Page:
Pope Innocent I is elected.
Pope Saint Innocent I was pope from 401 to March 12, 417. A capable and energetic leader, he effectively promoted the primacy of the Roman church and cooperated with the imperial state to repress heresy. At the same time, he alienated some, especially in the East, who considered his actions heavy-handed. Against those he considered outright heretics, his policy was ruthless. He is recognized as a saint by the Catholic and Orthodox churches, but not by the Coptic Orthodox Church, which honors his adversary, Patriarch Theophilus of Alexandria, as a saint.
Innocent is remembered most for his role in condemning Pelagianism, his support of deposed patriarch of Constantinople, John Chrysostom, and his unsuccessful attempt to negotiate an end to the siege of Rome by the Visigoth leader Alaric. Innocent also restored communion between the apostolic sees of Rome and Antioch, bringing an end to the Meletian schism.
The Liber Pontificalis gives Innocent’s father’s name as Innocens of Albano. However, his contemporary, Saint Jerome, indicates that Innocent’s father was none other than his immediate predecessor, Pope Anastasius I 399-401. The higher Roman clergy in this time could not marry once ordained, but a previous marriage was not necessarily an obstacle to ordination. Although his feast day was previously celebrated July 28, in the Roman calendar it is now marked on March 12. His successor was Zosimus.
Innocent’s date of birth is unknown. A later biography in the Liber Pontificalis states that he was a native of the city of Albano and that his father was called Innocens, the name which Innocent would take as pope. This does not necessarily conflict with Jerome’s report that his father was actually is predecessor, Anastasius I, since the latter may have adopted this name, just as Innocent himself probably did. It should also be noted that Innocent was certainly born before Anastasius became pope, and Jerome speaks of Anastasius as a man of great holiness.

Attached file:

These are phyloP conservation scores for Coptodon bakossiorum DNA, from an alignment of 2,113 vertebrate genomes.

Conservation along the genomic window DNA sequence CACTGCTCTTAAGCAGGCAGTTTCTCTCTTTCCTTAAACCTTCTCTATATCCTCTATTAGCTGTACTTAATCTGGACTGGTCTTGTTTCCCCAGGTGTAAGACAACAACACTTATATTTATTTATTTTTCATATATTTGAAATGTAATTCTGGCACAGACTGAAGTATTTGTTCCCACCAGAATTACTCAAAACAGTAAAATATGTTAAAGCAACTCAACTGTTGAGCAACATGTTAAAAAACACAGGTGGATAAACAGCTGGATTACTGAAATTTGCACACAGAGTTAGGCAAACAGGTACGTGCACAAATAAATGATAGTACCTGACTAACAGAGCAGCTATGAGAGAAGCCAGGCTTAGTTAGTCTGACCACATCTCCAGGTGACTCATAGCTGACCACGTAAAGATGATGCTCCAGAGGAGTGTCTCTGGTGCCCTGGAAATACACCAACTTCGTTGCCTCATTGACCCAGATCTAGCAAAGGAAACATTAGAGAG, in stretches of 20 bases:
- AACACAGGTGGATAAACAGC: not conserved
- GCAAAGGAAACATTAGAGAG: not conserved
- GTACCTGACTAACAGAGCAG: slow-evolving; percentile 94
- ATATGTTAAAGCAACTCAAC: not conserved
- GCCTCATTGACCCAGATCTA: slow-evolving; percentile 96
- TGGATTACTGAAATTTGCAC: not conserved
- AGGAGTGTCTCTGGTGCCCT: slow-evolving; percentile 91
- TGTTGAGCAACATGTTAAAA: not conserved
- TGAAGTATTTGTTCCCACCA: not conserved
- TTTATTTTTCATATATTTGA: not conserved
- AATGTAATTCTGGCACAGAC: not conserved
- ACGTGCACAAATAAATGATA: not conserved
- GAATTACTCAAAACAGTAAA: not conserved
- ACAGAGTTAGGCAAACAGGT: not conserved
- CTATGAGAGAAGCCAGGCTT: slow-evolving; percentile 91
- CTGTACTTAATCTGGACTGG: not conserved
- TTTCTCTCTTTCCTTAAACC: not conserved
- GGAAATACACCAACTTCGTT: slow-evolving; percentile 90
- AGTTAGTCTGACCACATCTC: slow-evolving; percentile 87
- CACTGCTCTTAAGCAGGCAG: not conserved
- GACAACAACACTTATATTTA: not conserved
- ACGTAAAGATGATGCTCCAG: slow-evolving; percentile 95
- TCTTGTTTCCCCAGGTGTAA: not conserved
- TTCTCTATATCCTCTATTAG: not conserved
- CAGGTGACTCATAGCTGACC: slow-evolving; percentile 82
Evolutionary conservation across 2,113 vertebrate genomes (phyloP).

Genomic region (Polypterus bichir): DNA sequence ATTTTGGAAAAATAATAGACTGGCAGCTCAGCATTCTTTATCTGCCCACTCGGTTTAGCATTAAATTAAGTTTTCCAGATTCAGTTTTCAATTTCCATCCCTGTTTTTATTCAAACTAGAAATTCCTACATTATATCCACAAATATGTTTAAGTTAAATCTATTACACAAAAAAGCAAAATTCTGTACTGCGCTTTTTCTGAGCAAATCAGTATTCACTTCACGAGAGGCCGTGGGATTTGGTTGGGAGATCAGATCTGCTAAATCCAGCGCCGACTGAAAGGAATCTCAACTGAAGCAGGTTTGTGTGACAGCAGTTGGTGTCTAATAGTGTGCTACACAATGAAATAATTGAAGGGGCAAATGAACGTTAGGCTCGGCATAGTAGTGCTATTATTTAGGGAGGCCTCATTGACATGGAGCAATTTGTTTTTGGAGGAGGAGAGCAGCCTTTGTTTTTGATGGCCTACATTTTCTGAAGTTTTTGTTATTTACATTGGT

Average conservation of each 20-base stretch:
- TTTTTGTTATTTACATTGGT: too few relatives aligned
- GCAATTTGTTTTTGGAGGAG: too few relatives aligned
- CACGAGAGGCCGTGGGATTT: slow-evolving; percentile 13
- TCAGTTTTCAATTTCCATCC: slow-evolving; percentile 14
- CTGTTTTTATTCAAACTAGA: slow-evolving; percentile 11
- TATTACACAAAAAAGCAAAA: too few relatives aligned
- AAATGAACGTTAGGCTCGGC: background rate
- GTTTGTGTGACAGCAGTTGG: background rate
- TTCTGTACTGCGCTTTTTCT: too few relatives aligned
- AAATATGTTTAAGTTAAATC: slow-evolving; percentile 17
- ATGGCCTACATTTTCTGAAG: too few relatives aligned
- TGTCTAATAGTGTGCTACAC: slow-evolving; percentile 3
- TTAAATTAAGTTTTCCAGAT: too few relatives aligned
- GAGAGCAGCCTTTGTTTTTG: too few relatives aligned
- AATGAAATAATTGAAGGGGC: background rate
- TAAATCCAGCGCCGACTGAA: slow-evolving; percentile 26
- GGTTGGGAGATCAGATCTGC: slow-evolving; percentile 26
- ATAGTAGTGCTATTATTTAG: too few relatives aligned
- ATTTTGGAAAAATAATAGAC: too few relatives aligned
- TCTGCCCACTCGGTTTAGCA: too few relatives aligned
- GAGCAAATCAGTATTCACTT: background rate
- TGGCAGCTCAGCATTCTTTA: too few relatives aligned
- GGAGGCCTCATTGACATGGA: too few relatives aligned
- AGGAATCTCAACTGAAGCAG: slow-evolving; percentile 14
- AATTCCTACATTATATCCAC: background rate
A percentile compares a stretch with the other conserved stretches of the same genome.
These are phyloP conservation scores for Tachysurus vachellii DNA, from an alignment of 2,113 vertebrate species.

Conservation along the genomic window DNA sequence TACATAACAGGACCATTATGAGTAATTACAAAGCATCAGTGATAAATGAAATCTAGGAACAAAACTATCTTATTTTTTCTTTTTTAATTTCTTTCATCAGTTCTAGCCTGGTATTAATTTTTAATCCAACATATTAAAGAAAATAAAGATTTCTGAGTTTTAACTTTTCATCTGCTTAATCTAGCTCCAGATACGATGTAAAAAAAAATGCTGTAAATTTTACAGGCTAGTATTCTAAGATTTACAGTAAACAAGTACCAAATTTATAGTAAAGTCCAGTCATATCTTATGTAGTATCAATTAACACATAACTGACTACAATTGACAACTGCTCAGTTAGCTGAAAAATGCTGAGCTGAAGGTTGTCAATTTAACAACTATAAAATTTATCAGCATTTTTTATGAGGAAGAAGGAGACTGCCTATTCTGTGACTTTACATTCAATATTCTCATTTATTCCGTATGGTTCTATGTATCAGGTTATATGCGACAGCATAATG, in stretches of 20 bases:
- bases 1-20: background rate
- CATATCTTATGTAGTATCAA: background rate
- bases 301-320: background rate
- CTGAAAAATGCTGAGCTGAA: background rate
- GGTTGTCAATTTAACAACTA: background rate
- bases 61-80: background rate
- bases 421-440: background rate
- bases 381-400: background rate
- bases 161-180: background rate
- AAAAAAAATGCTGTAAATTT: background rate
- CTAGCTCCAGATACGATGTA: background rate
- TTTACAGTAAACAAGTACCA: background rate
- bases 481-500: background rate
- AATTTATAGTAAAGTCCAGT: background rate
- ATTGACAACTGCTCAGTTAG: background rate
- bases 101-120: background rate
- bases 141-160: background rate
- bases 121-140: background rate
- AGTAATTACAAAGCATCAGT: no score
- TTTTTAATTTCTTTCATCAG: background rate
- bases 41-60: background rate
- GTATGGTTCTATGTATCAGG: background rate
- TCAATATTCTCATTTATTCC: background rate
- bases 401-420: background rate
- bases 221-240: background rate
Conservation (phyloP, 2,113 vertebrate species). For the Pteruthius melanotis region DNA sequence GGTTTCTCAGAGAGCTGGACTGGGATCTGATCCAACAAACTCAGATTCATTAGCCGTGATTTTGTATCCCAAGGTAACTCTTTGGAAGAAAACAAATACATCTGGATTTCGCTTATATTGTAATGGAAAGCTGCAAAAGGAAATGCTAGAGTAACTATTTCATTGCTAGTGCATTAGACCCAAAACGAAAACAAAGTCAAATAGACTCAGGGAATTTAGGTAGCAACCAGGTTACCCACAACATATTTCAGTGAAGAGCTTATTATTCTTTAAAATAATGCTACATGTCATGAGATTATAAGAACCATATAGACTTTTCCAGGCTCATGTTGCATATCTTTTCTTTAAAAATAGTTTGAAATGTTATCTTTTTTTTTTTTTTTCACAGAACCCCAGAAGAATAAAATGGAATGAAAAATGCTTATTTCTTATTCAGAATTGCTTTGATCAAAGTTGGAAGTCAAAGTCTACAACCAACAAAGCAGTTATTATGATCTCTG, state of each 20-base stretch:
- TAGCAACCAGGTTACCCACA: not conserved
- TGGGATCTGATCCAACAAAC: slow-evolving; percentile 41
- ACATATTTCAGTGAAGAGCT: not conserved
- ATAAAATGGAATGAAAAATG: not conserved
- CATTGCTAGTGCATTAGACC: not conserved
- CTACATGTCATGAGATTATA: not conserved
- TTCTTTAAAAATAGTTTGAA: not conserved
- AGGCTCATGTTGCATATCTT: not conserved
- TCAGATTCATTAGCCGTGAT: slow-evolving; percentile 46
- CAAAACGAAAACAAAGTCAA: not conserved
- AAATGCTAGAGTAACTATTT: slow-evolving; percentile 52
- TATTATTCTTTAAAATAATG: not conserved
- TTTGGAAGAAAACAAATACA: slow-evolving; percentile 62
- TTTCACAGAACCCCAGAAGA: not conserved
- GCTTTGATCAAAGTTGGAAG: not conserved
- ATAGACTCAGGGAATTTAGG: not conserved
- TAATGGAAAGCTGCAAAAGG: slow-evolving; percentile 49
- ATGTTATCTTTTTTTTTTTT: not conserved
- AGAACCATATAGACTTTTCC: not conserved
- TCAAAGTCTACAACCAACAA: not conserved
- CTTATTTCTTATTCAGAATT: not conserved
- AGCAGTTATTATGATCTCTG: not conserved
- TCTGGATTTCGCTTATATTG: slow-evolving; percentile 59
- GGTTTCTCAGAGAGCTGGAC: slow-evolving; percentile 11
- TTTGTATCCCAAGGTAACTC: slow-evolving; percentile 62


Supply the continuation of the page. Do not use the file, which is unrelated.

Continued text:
Innocent grew up among the Roman clergy and in the service of the Roman church, probably holding the office of deacon before his elevation to the papacy. After the death of Anastasius December 401 he was unanimously elected as bishop of Rome.
The church historian Socrates of Constantinople dubbed Innocent “the first persecutor of the Novatians at Rome” and complained that he seized many Novatianist churches in Rome Hist. Eccl., VII, ii. Innocent also banished from Rome a teacher called Marcus, who was an adherent of the heresy of Photinus. During his reign, the Emperor Honorius issued a harsh decree February 22, 407 against the Manicheans, Montanists, and other heretics Codex Theodosianus, XVI, 5, 40, although it is not known if Innocent approved of this measure.
Through the generosity of a wealthy matron, Innocent gained the resources to build and richly support a church dedicated to Saints Gervasius and Protasius. This church still stands in Rome under the name of San Vitale, not to be confused with the more famous church of the same name in Ravenna.
Innocent was buried in a basilica above the catacomb of Pontianus and was venerated as a saint. He was succeeded by Pope Zosimus.
The energy and competence which he brought to his office promoted the role of Rome as Christendom’s administrative center and bolstered the papacy’s claim to be the ultimate arbiter of orthodoxy as the representative of Saint Peter. On the other hand, Innocent’s aggressive interventions left some parties, especially in the east, feeling that Rome was more concerned about exercising its own authority than with acting as a healing and unifying influence. He also continued the papacy’s tradition of using the power of the state to repress its theological competition. Innocent thus typifies both great potential of the papacy as a force for orthodoxy and order, and its tendency to deal harshly with sincere believers who happened to find themselves on the “wrong” side of a controversy.
The church which Innocent dedicated in Rome still stands, known today as the church of San Vitale in Rome. His feast day is celebrated on March 12.